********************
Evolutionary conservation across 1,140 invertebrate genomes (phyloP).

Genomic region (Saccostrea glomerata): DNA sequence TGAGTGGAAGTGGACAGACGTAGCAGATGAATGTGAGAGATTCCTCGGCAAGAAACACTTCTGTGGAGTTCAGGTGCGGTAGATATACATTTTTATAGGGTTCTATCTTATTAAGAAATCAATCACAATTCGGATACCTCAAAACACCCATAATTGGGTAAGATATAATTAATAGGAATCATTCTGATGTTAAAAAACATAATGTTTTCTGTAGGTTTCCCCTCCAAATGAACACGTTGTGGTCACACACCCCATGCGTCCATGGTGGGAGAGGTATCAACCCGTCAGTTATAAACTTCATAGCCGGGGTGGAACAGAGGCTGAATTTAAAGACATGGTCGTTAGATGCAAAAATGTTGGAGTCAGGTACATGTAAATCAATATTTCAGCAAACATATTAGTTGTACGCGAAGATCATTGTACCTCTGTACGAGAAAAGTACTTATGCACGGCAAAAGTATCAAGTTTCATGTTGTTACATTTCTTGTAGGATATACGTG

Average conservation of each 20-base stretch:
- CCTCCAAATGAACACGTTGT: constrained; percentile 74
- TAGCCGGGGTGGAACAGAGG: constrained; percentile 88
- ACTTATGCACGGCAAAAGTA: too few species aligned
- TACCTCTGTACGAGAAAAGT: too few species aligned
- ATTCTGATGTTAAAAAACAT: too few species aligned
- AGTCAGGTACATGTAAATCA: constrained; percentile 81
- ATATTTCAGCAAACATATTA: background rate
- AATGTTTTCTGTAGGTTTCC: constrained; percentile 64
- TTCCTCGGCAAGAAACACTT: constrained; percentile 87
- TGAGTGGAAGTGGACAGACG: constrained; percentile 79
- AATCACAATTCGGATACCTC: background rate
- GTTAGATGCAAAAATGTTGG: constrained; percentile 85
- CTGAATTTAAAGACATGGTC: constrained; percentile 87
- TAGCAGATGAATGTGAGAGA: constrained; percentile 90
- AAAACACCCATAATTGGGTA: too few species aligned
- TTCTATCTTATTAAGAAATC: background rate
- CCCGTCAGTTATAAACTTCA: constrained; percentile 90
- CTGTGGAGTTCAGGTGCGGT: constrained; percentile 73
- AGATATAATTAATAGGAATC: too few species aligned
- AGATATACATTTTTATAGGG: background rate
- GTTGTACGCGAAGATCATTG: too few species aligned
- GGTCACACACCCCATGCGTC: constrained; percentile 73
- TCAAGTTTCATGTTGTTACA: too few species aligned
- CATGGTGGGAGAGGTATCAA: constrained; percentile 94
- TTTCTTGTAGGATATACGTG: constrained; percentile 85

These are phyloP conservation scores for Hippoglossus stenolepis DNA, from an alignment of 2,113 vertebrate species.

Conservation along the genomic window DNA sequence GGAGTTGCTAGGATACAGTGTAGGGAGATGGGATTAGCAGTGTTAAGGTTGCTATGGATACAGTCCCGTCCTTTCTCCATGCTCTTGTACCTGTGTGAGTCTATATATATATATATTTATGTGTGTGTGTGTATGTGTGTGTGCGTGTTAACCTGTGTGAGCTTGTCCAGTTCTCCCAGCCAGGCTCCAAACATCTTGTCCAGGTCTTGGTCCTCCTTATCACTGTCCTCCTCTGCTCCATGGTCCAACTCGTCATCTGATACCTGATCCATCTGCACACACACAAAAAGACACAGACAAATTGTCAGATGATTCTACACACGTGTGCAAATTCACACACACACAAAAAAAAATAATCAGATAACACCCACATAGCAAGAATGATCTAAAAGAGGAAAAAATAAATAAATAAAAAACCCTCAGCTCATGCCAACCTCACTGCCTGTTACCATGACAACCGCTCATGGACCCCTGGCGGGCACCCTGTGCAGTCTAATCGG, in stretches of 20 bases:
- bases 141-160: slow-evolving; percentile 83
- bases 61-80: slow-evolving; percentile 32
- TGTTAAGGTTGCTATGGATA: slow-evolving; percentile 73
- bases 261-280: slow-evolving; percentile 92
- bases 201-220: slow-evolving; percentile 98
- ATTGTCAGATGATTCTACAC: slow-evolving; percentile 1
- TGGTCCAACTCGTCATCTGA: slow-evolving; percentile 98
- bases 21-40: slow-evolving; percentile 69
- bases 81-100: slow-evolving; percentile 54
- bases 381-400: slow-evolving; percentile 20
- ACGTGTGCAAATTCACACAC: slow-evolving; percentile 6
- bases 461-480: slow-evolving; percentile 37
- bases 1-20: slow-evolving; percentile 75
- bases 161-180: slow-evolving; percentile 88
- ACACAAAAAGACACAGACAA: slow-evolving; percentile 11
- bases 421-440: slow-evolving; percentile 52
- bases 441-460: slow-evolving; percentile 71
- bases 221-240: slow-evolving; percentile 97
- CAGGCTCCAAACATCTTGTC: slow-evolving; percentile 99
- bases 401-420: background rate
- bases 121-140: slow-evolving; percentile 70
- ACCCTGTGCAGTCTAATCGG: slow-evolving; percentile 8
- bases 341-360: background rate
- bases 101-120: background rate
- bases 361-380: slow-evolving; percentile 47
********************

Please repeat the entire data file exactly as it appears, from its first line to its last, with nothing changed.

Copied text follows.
Evolutionary conservation across 1,140 invertebrate genomes (phyloP).

Genomic region (Saccostrea glomerata): DNA sequence TGAGTGGAAGTGGACAGACGTAGCAGATGAATGTGAGAGATTCCTCGGCAAGAAACACTTCTGTGGAGTTCAGGTGCGGTAGATATACATTTTTATAGGGTTCTATCTTATTAAGAAATCAATCACAATTCGGATACCTCAAAACACCCATAATTGGGTAAGATATAATTAATAGGAATCATTCTGATGTTAAAAAACATAATGTTTTCTGTAGGTTTCCCCTCCAAATGAACACGTTGTGGTCACACACCCCATGCGTCCATGGTGGGAGAGGTATCAACCCGTCAGTTATAAACTTCATAGCCGGGGTGGAACAGAGGCTGAATTTAAAGACATGGTCGTTAGATGCAAAAATGTTGGAGTCAGGTACATGTAAATCAATATTTCAGCAAACATATTAGTTGTACGCGAAGATCATTGTACCTCTGTACGAGAAAAGTACTTATGCACGGCAAAAGTATCAAGTTTCATGTTGTTACATTTCTTGTAGGATATACGTG

Average conservation of each 20-base stretch:
- CCTCCAAATGAACACGTTGT: constrained; percentile 74
- TAGCCGGGGTGGAACAGAGG: constrained; percentile 88
- ACTTATGCACGGCAAAAGTA: too few species aligned
- TACCTCTGTACGAGAAAAGT: too few species aligned
- ATTCTGATGTTAAAAAACAT: too few species aligned
- AGTCAGGTACATGTAAATCA: constrained; percentile 81
- ATATTTCAGCAAACATATTA: background rate
- AATGTTTTCTGTAGGTTTCC: constrained; percentile 64
- TTCCTCGGCAAGAAACACTT: constrained; percentile 87
- TGAGTGGAAGTGGACAGACG: constrained; percentile 79
- AATCACAATTCGGATACCTC: background rate
- GTTAGATGCAAAAATGTTGG: constrained; percentile 85
- CTGAATTTAAAGACATGGTC: constrained; percentile 87
- TAGCAGATGAATGTGAGAGA: constrained; percentile 90
- AAAACACCCATAATTGGGTA: too few species aligned
- TTCTATCTTATTAAGAAATC: background rate
- CCCGTCAGTTATAAACTTCA: constrained; percentile 90
- CTGTGGAGTTCAGGTGCGGT: constrained; percentile 73
- AGATATAATTAATAGGAATC: too few species aligned
- AGATATACATTTTTATAGGG: background rate
- GTTGTACGCGAAGATCATTG: too few species aligned
- GGTCACACACCCCATGCGTC: constrained; percentile 73
- TCAAGTTTCATGTTGTTACA: too few species aligned
- CATGGTGGGAGAGGTATCAA: constrained; percentile 94
- TTTCTTGTAGGATATACGTG: constrained; percentile 85

These are phyloP conservation scores for Hippoglossus stenolepis DNA, from an alignment of 2,113 vertebrate species.

Conservation along the genomic window DNA sequence GGAGTTGCTAGGATACAGTGTAGGGAGATGGGATTAGCAGTGTTAAGGTTGCTATGGATACAGTCCCGTCCTTTCTCCATGCTCTTGTACCTGTGTGAGTCTATATATATATATATTTATGTGTGTGTGTGTATGTGTGTGTGCGTGTTAACCTGTGTGAGCTTGTCCAGTTCTCCCAGCCAGGCTCCAAACATCTTGTCCAGGTCTTGGTCCTCCTTATCACTGTCCTCCTCTGCTCCATGGTCCAACTCGTCATCTGATACCTGATCCATCTGCACACACACAAAAAGACACAGACAAATTGTCAGATGATTCTACACACGTGTGCAAATTCACACACACACAAAAAAAAATAATCAGATAACACCCACATAGCAAGAATGATCTAAAAGAGGAAAAAATAAATAAATAAAAAACCCTCAGCTCATGCCAACCTCACTGCCTGTTACCATGACAACCGCTCATGGACCCCTGGCGGGCACCCTGTGCAGTCTAATCGG, in stretches of 20 bases:
- bases 141-160: slow-evolving; percentile 83
- bases 61-80: slow-evolving; percentile 32
- TGTTAAGGTTGCTATGGATA: slow-evolving; percentile 73
- bases 261-280: slow-evolving; percentile 92
- bases 201-220: slow-evolving; percentile 98
- ATTGTCAGATGATTCTACAC: slow-evolving; percentile 1
- TGGTCCAACTCGTCATCTGA: slow-evolving; percentile 98
- bases 21-40: slow-evolving; percentile 69
- bases 81-100: slow-evolving; percentile 54
- bases 381-400: slow-evolving; percentile 20
- ACGTGTGCAAATTCACACAC: slow-evolving; percentile 6
- bases 461-480: slow-evolving; percentile 37
- bases 1-20: slow-evolving; percentile 75
- bases 161-180: slow-evolving; percentile 88
- ACACAAAAAGACACAGACAA: slow-evolving; percentile 11
- bases 421-440: slow-evolving; percentile 52
- bases 441-460: slow-evolving; percentile 71
- bases 221-240: slow-evolving; percentile 97
- CAGGCTCCAAACATCTTGTC: slow-evolving; percentile 99
- bases 401-420: background rate
- bases 121-140: slow-evolving; percentile 70
- ACCCTGTGCAGTCTAATCGG: slow-evolving; percentile 8
- bases 341-360: background rate
- bases 101-120: background rate
- bases 361-380: slow-evolving; percentile 47